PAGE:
The water in the Bacalar lagoon, on the east coast of the Yucatan peninsula, is as pure as glacial ice. It contains little organic material: some of its oldest inhabitants are oligotrophic microorganisms, so called because of their minimal diet. As a result, the lagoon looks spectacular in the sunlight. It is said that its water shows seven different shades of blue, from deep-sea indigo to evening violet.
Bacalar is sometimes called the Lagoon of the Seven Colors; its original name in Maya, Siyan Ka’an Bakjalal, is approximately translated as “place surrounded by reeds where the sky is born.”
Recently, the lagoon has been affected by heavy storms and heavy rains, causing the lagoon to lose its unique colors. But the lagoon has always recovered. Sometimes it took a few weeks or occasionally a couple of months. The ecosystem was sensitive but resilient.
Quintana Roo in Mexico is the most popular destination among international tourists.
Fifty years ago, Mexico’s National Fund for Tourism Development unveiled Cancun, its first megaproject. Marketing materials described it as “the new millennial world of the Mexican Caribbean.”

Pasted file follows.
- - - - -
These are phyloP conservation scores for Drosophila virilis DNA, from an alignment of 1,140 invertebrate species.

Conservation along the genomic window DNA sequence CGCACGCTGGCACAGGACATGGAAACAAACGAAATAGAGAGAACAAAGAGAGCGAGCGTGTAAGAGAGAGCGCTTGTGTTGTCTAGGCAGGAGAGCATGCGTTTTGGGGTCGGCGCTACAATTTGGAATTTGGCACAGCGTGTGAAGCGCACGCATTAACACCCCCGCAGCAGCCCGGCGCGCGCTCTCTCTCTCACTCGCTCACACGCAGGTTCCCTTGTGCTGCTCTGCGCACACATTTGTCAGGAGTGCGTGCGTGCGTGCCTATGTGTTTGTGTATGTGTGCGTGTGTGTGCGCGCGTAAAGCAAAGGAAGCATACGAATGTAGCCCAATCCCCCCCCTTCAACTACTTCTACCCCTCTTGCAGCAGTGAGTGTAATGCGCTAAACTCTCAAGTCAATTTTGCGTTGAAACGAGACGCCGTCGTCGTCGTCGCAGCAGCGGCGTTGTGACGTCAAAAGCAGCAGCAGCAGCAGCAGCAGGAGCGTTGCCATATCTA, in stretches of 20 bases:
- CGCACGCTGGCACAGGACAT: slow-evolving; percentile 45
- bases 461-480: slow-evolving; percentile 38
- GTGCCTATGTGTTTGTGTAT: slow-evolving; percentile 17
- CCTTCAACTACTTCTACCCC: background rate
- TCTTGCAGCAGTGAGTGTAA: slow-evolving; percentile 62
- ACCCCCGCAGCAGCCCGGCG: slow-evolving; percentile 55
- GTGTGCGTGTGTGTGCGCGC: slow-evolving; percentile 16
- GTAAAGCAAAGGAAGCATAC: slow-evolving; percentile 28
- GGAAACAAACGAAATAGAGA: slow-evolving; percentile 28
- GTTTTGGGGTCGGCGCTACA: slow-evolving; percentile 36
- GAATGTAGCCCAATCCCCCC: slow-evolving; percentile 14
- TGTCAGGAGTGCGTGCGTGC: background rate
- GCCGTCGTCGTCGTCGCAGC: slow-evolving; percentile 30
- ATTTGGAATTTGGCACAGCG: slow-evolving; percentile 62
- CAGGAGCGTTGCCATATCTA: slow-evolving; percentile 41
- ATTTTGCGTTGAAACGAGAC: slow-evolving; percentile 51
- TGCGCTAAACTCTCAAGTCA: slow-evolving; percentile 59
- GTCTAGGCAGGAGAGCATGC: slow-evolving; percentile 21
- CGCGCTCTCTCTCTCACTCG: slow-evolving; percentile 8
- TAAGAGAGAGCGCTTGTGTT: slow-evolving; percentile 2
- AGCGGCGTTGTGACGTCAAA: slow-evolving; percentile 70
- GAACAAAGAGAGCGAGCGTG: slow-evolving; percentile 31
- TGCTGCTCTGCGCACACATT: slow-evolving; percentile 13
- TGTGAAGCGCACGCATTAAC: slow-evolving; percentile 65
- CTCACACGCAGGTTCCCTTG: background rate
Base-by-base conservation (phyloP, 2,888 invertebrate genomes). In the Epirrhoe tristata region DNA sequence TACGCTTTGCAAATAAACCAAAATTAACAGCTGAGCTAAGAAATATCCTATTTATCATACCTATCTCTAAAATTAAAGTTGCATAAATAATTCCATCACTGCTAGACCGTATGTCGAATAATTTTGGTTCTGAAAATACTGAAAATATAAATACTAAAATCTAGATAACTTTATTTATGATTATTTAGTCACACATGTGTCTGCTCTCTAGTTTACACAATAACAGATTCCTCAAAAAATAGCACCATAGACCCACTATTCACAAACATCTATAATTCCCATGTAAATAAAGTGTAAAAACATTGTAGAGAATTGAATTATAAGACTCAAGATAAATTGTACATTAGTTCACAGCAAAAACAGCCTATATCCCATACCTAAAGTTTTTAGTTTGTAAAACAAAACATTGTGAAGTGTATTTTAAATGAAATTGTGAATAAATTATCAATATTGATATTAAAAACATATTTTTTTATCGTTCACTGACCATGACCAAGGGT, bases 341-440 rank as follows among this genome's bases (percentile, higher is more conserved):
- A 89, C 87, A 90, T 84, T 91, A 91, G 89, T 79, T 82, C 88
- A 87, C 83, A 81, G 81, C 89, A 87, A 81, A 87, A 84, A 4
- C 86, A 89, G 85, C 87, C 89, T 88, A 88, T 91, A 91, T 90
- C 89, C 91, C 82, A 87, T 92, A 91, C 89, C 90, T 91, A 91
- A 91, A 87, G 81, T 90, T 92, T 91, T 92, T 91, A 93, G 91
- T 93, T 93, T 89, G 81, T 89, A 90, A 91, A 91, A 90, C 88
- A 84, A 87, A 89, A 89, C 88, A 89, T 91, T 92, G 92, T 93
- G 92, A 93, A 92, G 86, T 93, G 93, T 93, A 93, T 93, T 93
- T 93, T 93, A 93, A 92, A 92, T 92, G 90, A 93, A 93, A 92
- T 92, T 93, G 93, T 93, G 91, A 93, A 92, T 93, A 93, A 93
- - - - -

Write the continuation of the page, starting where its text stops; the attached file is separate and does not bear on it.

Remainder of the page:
Today, Cancun’s Airport receives more international flights than any other Mexican city. The project’s success soon inspired similar efforts in Playa del Carmen, Cozumel and Tulum. Cancun showed that tourism, the “chimney-free industry,” can diversify Mexico’s economy.
Now, Bacalar has become the jewel that could stretch success further south. In 2019, two hundred thousand tourists visited the lagoon; half of the city’s inhabitants now work in tourism. The expansion of the airport has begun in Chetumal, the state capital, about forty minutes to the southeast, and a planned railway, the Mayan Train, will eventually connect Bacalar with Cancun and a number of other tourist centers, archaeological sites and nature reserves.
But all of that success is already affecting the lagoon.
It is difficult to build a booming tourist economy on top of an ecological attraction without destroying it. The inhabitants of Bacalar believed that they were already being careful stewards of the ecology. A citizen patrol called the Guardians of the Lagoon watched over uninformed or rebellious visitors.
Many of the people who are against the protections insist that the changes in the lagoon are cyclical. And, at the end of January, the lagoon began to regain some color.
At the southern tip of Bacalar, water seeps from underground sources and the land is less developed; over an eight mile stretch there, the water turns clear green and then finally blue. On sunny days, a disorganized armada of sailboats and water skiers began to flee the far north, which remained murky, and plunged into the blue water.